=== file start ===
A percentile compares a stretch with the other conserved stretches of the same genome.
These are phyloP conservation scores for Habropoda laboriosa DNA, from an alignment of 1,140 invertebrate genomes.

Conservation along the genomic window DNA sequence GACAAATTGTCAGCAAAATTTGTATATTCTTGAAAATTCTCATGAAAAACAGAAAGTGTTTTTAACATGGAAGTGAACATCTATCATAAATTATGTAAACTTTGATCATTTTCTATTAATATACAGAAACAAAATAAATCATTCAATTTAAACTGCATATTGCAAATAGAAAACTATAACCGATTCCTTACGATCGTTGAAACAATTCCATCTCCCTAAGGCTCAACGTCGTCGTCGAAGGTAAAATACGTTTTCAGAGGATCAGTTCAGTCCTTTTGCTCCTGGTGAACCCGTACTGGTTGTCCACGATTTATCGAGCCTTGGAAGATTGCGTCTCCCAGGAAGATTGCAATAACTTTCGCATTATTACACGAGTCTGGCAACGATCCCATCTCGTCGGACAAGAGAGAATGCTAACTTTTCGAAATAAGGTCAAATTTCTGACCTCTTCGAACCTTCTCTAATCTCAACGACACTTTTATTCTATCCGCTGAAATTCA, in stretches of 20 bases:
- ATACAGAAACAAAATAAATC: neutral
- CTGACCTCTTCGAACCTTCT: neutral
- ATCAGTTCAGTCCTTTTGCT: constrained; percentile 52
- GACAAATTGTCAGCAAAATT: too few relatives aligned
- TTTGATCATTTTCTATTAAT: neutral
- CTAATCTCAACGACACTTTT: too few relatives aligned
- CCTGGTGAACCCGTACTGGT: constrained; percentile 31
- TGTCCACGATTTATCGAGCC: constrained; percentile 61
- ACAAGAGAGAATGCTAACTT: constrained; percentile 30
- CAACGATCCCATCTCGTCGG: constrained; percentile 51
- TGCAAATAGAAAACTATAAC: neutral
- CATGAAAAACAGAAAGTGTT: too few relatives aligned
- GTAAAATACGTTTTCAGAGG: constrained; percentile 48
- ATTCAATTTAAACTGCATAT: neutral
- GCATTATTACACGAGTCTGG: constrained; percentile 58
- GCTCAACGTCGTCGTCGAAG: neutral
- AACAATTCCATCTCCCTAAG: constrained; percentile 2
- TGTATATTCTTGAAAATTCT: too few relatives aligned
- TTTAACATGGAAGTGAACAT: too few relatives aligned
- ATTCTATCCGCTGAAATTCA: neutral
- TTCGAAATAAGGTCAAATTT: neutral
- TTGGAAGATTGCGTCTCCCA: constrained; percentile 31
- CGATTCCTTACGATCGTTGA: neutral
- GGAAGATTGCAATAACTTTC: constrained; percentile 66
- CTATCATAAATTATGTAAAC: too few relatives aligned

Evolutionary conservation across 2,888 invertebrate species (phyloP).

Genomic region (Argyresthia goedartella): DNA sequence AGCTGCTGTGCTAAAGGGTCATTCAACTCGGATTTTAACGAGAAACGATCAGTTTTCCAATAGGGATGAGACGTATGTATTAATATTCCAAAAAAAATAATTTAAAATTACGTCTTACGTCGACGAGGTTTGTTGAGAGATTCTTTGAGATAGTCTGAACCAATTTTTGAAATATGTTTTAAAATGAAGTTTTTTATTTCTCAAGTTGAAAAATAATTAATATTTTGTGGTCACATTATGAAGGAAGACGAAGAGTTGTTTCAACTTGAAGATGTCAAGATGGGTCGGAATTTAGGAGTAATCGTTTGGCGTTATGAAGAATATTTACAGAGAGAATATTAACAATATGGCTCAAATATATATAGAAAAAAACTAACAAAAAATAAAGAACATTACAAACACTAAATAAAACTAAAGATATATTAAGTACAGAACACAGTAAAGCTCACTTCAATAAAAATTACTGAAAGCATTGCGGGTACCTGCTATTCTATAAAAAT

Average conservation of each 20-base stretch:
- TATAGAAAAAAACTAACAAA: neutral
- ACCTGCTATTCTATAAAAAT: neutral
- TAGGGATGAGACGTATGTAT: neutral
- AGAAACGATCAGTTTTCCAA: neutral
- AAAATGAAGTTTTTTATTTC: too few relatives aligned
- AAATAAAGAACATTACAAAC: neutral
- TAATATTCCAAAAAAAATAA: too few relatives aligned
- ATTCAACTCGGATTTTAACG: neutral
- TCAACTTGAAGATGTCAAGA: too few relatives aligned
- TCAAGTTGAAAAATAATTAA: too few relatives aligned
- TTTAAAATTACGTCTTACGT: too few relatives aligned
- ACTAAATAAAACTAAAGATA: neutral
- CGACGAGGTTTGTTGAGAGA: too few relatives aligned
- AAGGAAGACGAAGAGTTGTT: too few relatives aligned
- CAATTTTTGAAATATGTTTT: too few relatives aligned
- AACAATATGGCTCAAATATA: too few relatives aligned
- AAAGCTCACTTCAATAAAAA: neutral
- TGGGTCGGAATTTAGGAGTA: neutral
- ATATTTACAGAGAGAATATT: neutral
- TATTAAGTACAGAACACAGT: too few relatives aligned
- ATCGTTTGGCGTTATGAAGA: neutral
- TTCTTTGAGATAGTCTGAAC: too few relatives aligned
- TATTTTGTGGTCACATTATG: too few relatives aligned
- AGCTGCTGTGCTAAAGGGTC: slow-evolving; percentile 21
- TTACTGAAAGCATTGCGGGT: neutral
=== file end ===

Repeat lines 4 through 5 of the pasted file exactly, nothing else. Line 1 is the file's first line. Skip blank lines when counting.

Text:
- ATACAGAAACAAAATAAATC: neutral
- CTGACCTCTTCGAACCTTCT: neutral